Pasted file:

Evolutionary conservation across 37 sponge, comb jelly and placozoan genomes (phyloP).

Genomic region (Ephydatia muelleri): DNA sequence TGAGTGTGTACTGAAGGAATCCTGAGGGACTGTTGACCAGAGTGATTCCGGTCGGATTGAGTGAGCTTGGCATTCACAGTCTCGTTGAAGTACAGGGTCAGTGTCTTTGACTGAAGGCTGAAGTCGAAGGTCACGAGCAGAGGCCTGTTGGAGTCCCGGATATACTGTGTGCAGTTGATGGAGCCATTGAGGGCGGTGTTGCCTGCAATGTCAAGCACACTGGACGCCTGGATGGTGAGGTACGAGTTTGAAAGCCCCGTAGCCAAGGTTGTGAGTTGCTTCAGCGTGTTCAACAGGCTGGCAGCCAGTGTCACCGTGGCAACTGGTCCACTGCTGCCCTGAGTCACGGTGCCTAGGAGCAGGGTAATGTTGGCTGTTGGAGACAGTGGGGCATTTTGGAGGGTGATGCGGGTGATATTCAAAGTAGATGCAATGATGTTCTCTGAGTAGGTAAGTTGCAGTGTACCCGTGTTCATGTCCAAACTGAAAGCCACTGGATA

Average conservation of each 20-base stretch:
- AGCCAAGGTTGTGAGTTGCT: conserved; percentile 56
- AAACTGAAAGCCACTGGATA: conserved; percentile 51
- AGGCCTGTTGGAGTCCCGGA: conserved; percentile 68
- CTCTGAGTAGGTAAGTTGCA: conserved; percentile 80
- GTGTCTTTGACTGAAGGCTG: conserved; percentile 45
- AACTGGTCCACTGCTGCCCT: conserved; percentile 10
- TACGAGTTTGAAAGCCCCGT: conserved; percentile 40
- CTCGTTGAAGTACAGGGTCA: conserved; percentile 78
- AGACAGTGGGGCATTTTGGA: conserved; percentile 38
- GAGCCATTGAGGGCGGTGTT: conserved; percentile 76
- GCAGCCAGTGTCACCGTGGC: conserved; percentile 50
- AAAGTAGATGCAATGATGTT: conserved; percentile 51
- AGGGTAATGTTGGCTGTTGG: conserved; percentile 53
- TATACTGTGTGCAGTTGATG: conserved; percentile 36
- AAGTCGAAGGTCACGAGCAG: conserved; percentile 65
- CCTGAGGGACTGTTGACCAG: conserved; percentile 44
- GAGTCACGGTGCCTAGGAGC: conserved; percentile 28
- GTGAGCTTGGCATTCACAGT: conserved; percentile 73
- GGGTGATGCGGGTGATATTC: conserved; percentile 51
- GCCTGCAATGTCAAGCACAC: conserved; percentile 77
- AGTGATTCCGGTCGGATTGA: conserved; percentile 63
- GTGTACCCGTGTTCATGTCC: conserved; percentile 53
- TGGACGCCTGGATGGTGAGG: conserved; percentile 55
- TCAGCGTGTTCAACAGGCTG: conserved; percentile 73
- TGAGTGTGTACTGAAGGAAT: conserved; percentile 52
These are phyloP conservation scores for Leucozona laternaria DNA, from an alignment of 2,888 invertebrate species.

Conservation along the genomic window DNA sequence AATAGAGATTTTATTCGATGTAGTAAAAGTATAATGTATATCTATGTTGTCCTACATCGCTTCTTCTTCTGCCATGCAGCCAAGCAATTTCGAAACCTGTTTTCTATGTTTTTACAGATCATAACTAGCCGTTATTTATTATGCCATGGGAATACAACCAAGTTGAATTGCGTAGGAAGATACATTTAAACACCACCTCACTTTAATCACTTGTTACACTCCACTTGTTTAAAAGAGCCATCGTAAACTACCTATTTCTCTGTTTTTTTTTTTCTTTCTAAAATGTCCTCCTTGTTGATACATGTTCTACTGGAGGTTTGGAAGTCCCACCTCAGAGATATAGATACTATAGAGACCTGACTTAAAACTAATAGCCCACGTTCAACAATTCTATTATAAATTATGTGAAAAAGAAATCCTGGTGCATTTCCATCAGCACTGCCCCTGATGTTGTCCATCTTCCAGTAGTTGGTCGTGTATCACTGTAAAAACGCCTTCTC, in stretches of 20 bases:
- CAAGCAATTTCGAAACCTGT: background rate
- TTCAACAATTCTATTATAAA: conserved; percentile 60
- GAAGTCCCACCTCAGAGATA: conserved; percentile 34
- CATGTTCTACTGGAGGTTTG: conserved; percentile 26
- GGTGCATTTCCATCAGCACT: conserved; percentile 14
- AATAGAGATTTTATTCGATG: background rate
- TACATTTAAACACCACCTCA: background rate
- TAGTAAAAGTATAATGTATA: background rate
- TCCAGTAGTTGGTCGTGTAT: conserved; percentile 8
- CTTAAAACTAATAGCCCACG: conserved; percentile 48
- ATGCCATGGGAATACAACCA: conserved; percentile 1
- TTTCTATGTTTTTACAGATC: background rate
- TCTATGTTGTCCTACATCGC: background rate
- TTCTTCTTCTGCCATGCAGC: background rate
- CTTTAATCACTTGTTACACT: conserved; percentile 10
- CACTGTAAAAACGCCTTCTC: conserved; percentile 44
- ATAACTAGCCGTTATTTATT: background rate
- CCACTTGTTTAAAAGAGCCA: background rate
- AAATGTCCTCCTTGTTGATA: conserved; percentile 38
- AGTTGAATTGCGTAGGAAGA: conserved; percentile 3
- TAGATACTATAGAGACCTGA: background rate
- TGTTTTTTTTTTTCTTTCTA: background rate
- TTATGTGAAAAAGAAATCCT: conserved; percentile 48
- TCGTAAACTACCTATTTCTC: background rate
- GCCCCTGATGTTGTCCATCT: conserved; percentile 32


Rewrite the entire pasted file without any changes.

Evolutionary conservation across 37 sponge, comb jelly and placozoan genomes (phyloP).

Genomic region (Ephydatia muelleri): DNA sequence TGAGTGTGTACTGAAGGAATCCTGAGGGACTGTTGACCAGAGTGATTCCGGTCGGATTGAGTGAGCTTGGCATTCACAGTCTCGTTGAAGTACAGGGTCAGTGTCTTTGACTGAAGGCTGAAGTCGAAGGTCACGAGCAGAGGCCTGTTGGAGTCCCGGATATACTGTGTGCAGTTGATGGAGCCATTGAGGGCGGTGTTGCCTGCAATGTCAAGCACACTGGACGCCTGGATGGTGAGGTACGAGTTTGAAAGCCCCGTAGCCAAGGTTGTGAGTTGCTTCAGCGTGTTCAACAGGCTGGCAGCCAGTGTCACCGTGGCAACTGGTCCACTGCTGCCCTGAGTCACGGTGCCTAGGAGCAGGGTAATGTTGGCTGTTGGAGACAGTGGGGCATTTTGGAGGGTGATGCGGGTGATATTCAAAGTAGATGCAATGATGTTCTCTGAGTAGGTAAGTTGCAGTGTACCCGTGTTCATGTCCAAACTGAAAGCCACTGGATA

Average conservation of each 20-base stretch:
- AGCCAAGGTTGTGAGTTGCT: conserved; percentile 56
- AAACTGAAAGCCACTGGATA: conserved; percentile 51
- AGGCCTGTTGGAGTCCCGGA: conserved; percentile 68
- CTCTGAGTAGGTAAGTTGCA: conserved; percentile 80
- GTGTCTTTGACTGAAGGCTG: conserved; percentile 45
- AACTGGTCCACTGCTGCCCT: conserved; percentile 10
- TACGAGTTTGAAAGCCCCGT: conserved; percentile 40
- CTCGTTGAAGTACAGGGTCA: conserved; percentile 78
- AGACAGTGGGGCATTTTGGA: conserved; percentile 38
- GAGCCATTGAGGGCGGTGTT: conserved; percentile 76
- GCAGCCAGTGTCACCGTGGC: conserved; percentile 50
- AAAGTAGATGCAATGATGTT: conserved; percentile 51
- AGGGTAATGTTGGCTGTTGG: conserved; percentile 53
- TATACTGTGTGCAGTTGATG: conserved; percentile 36
- AAGTCGAAGGTCACGAGCAG: conserved; percentile 65
- CCTGAGGGACTGTTGACCAG: conserved; percentile 44
- GAGTCACGGTGCCTAGGAGC: conserved; percentile 28
- GTGAGCTTGGCATTCACAGT: conserved; percentile 73
- GGGTGATGCGGGTGATATTC: conserved; percentile 51
- GCCTGCAATGTCAAGCACAC: conserved; percentile 77
- AGTGATTCCGGTCGGATTGA: conserved; percentile 63
- GTGTACCCGTGTTCATGTCC: conserved; percentile 53
- TGGACGCCTGGATGGTGAGG: conserved; percentile 55
- TCAGCGTGTTCAACAGGCTG: conserved; percentile 73
- TGAGTGTGTACTGAAGGAAT: conserved; percentile 52
These are phyloP conservation scores for Leucozona laternaria DNA, from an alignment of 2,888 invertebrate species.

Conservation along the genomic window DNA sequence AATAGAGATTTTATTCGATGTAGTAAAAGTATAATGTATATCTATGTTGTCCTACATCGCTTCTTCTTCTGCCATGCAGCCAAGCAATTTCGAAACCTGTTTTCTATGTTTTTACAGATCATAACTAGCCGTTATTTATTATGCCATGGGAATACAACCAAGTTGAATTGCGTAGGAAGATACATTTAAACACCACCTCACTTTAATCACTTGTTACACTCCACTTGTTTAAAAGAGCCATCGTAAACTACCTATTTCTCTGTTTTTTTTTTTCTTTCTAAAATGTCCTCCTTGTTGATACATGTTCTACTGGAGGTTTGGAAGTCCCACCTCAGAGATATAGATACTATAGAGACCTGACTTAAAACTAATAGCCCACGTTCAACAATTCTATTATAAATTATGTGAAAAAGAAATCCTGGTGCATTTCCATCAGCACTGCCCCTGATGTTGTCCATCTTCCAGTAGTTGGTCGTGTATCACTGTAAAAACGCCTTCTC, in stretches of 20 bases:
- CAAGCAATTTCGAAACCTGT: background rate
- TTCAACAATTCTATTATAAA: conserved; percentile 60
- GAAGTCCCACCTCAGAGATA: conserved; percentile 34
- CATGTTCTACTGGAGGTTTG: conserved; percentile 26
- GGTGCATTTCCATCAGCACT: conserved; percentile 14
- AATAGAGATTTTATTCGATG: background rate
- TACATTTAAACACCACCTCA: background rate
- TAGTAAAAGTATAATGTATA: background rate
- TCCAGTAGTTGGTCGTGTAT: conserved; percentile 8
- CTTAAAACTAATAGCCCACG: conserved; percentile 48
- ATGCCATGGGAATACAACCA: conserved; percentile 1
- TTTCTATGTTTTTACAGATC: background rate
- TCTATGTTGTCCTACATCGC: background rate
- TTCTTCTTCTGCCATGCAGC: background rate
- CTTTAATCACTTGTTACACT: conserved; percentile 10
- CACTGTAAAAACGCCTTCTC: conserved; percentile 44
- ATAACTAGCCGTTATTTATT: background rate
- CCACTTGTTTAAAAGAGCCA: background rate
- AAATGTCCTCCTTGTTGATA: conserved; percentile 38
- AGTTGAATTGCGTAGGAAGA: conserved; percentile 3
- TAGATACTATAGAGACCTGA: background rate
- TGTTTTTTTTTTTCTTTCTA: background rate
- TTATGTGAAAAAGAAATCCT: conserved; percentile 48
- TCGTAAACTACCTATTTCTC: background rate
- GCCCCTGATGTTGTCCATCT: conserved; percentile 32